Stop Marketing Products and Services. Your Company Culture Will Attract the Ideal Customers

Company CultureA good product or service practically sold itself in the past, but not anymore. Today, customers put their money in businesses that demonstrate a strong company culture with values that match their own.

A savvy entrepreneur puts the development of an attractive company culture at the forefront of their growth plans; it's not an afterthought. Your customers want to be a part of your brand; they want to support companies that represent their own global views or satisfy them beyond a typical purchase. They want their purchase to be an experience, not a transaction.

For services like my own, clients want to work with someone who has experienced similar challenges and demonstrates empathy, understanding, and the expertise to conquer those challenges. Appropriately crafted, your brand story hits home with your ideal prospect and helps them to know they are in good hands.

Of course, Apple and Nike are the kings of brand storytelling. Nike's Just Do It and Equality campaigns are iconic. In the Equality campaign,  the sportswear giant positions the company as a force for positive social change. A consumer's Nike purchases represent more than just a pair of sneakers and branded workout gear. Buyers want to become a part of a collective movement by wearing Nike products. And their campaigns create brand loyalists who engage on social media by sharing and commenting about their own experiences.

One of my favorite Apple ads aired way back in 2013, but it still sticks in my mind. It's about a misunderstood teen and how he ends up creating a very touching family holiday video. This ad holds an aha moment because it teaches us that we don't have to talk about the product or service to inspire our audiences. You wouldn't even know this is an Apple ad until the very end. If you've never seen this one, check it out.

Here's what you need to know about building and marketing your culture and brand story.

Your company culture is the cake.

Company culture is just the icing on the cake to some business owners, but those entrepreneurs are way off base. Your culture is not the icing; it is the cake. Savvy consumers and decision-makers look for the story behind the company before they buy. Like the cake, your culture has many carefully measured ingredients: values, happy team members who represent the values, work environment, brand image, voice, and story, world views, product quality, and proper procedures. There's more, of course, and it's a lot to manage, but without the cake, there is no icing to entice your ideal consumer.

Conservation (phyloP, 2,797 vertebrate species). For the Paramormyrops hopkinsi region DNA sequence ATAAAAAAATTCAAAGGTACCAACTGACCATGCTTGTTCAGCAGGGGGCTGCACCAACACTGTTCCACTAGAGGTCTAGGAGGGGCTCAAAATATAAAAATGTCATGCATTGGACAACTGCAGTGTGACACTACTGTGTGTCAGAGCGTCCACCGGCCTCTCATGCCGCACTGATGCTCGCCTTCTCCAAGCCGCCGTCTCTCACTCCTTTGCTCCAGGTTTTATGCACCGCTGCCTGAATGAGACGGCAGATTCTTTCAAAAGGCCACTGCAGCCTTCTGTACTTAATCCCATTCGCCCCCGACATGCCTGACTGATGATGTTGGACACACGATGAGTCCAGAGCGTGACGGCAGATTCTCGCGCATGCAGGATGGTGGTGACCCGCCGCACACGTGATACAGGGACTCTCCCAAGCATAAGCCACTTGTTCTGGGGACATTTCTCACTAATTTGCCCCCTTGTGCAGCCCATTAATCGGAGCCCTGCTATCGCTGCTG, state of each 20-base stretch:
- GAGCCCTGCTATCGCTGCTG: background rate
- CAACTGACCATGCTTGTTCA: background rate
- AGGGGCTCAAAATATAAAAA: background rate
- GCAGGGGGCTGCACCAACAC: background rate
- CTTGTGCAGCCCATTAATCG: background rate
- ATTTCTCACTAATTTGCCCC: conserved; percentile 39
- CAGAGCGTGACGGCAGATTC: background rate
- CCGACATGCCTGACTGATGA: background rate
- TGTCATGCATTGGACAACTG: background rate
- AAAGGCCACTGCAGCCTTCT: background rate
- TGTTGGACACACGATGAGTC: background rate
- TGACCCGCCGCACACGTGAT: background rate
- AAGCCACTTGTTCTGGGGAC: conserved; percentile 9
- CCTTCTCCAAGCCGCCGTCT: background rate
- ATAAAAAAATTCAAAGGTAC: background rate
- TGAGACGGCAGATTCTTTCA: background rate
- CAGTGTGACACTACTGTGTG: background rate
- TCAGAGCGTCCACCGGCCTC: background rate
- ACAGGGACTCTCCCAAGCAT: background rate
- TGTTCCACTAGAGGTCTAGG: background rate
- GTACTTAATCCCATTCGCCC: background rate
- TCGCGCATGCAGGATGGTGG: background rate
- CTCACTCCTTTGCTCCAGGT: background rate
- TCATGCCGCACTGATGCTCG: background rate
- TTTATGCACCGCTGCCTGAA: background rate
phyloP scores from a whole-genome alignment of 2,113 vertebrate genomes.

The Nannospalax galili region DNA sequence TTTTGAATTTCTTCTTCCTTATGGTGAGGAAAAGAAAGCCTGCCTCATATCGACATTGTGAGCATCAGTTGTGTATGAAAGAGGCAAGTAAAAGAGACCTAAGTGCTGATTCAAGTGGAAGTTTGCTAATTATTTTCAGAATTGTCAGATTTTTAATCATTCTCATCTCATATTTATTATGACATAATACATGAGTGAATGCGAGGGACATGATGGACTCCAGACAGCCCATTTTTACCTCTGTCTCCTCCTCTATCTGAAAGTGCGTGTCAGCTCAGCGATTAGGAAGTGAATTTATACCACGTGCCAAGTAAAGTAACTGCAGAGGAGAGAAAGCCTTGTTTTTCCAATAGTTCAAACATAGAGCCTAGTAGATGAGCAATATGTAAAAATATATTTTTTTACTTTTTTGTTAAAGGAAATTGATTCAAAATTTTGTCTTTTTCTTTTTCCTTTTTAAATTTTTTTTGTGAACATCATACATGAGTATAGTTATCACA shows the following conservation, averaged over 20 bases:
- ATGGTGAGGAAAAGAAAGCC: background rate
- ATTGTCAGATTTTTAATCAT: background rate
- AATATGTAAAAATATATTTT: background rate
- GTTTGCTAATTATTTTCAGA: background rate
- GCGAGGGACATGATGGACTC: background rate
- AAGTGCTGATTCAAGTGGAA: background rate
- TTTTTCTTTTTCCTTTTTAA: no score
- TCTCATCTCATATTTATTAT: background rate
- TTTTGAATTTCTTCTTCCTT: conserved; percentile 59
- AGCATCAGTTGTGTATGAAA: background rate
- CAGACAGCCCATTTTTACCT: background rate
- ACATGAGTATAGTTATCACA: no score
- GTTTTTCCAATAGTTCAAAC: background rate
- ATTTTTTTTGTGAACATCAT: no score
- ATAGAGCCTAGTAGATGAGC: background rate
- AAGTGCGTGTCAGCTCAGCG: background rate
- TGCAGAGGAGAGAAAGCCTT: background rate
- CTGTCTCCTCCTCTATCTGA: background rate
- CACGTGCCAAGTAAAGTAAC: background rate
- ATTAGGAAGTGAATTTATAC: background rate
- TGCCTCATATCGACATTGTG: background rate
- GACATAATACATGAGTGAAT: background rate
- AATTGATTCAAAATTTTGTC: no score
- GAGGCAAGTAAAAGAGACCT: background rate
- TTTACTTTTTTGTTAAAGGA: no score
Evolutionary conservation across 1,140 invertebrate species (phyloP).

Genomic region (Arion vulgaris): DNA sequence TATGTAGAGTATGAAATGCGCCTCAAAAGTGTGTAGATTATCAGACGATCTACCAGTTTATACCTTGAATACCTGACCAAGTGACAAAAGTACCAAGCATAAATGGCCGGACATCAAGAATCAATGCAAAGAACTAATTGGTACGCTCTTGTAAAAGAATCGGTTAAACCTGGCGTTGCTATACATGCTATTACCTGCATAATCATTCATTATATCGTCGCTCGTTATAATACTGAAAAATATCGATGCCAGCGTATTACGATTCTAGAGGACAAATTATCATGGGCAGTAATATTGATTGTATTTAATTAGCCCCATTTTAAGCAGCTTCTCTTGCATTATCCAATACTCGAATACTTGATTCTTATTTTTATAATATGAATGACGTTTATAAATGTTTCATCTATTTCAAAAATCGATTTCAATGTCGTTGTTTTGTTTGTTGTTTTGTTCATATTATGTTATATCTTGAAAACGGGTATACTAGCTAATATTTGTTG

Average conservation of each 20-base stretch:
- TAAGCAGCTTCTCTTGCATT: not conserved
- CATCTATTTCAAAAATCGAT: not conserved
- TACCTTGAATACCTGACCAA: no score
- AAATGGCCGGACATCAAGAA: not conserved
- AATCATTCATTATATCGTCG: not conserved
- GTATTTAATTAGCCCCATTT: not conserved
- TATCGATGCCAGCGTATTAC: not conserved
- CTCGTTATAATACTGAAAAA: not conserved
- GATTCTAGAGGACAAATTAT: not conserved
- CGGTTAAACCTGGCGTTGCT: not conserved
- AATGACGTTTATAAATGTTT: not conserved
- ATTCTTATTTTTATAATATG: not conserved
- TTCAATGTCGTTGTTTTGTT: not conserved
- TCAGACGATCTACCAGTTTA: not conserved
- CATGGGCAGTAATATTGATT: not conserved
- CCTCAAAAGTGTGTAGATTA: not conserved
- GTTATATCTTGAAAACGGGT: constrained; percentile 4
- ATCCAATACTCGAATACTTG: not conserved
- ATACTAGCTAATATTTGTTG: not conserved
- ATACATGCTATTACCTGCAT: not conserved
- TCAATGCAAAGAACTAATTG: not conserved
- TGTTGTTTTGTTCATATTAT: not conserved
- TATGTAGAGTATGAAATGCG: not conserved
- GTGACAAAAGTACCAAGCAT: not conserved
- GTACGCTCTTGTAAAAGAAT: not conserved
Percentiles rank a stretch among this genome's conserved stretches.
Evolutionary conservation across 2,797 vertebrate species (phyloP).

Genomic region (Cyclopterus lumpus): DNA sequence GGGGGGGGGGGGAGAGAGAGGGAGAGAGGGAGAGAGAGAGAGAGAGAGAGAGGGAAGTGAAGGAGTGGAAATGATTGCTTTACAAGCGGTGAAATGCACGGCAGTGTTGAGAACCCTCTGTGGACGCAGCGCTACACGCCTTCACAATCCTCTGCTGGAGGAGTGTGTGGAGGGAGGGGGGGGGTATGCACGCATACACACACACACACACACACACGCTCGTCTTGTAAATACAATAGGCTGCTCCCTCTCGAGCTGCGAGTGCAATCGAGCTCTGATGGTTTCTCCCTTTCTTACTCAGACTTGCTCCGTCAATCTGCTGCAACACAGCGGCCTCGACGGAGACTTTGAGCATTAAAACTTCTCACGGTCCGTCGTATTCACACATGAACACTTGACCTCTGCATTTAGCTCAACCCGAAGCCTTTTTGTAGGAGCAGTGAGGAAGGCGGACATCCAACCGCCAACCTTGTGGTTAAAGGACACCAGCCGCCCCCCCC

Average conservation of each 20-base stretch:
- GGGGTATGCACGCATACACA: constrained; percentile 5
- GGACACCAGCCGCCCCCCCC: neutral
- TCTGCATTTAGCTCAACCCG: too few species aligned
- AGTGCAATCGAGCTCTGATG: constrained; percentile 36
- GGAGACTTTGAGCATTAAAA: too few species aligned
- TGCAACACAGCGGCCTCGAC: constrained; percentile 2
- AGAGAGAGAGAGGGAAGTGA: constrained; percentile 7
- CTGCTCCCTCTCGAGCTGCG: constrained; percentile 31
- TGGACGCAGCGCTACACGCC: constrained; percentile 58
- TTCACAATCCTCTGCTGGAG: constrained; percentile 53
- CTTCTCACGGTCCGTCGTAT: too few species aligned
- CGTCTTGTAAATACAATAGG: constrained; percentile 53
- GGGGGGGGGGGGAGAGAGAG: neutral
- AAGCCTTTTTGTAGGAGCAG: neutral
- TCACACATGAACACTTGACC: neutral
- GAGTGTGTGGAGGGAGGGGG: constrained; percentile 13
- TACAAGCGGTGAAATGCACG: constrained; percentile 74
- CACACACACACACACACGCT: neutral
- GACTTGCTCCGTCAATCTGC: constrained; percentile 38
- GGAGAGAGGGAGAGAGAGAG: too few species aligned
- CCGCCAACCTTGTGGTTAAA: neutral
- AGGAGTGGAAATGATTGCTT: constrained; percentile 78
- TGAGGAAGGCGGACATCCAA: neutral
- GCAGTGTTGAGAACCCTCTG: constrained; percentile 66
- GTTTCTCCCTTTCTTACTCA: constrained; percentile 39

Your brand needs a voice.

Storytelling is a powerful marketing technique. A compelling story will build a network of brand loyalists who connect with your company because of what it stands for. It's worth hiring a content writer or marketing agency to help you identify your story. It's not enough to put a cool story on your website; it must become an integral part of your marketing collateral. Spread the news on the various marketing channels available to you. Make sure your brand is cohesive across all channels. Talk about the “why” behind your business so that people can identify with it and feel eager to support you.

You and your team members should tell the same story.

Storytelling is memorable and persuasive–statistics are not. Make sure that anyone who represents your business uses your story, not boring stats. Teach them to tell the same story; one that it's truthful and compelling. This goal means spending time with your team. Familiarize them with your values and mission statement and what they mean. Do role-reversal exercises to practice their responses to consumer questions and objections. Allow your team members to contribute to the culture with suggestions and insights.

Trust is one of the top influencers of purchasing decisions. The integrity that's woven into the fabric of your culture is demonstrated through the behavior of those in the field. You and your sales team should be armed with the same answers to challenging questions. The way you handle objections tells a story about your company; make sure it's favorable.

If you work solo, do these exercises on your own. Many coaches and consultants stumble over the tough questions. If you feel your values to the core, you will speak truthfully and passionately about your services, and that's what your future client is seeking.

Many entrepreneurs argue that they have no time to build an intentional culture. As my quote at the top of this article implies, the results of a neglected culture are often catastrophic. Begin by identifying your personal values, then what your company stands for. Think big, beyond the scope of money-making activities. Reach deep within yourself to develop your “why” and the story and actions to bring your dreams to fruition.

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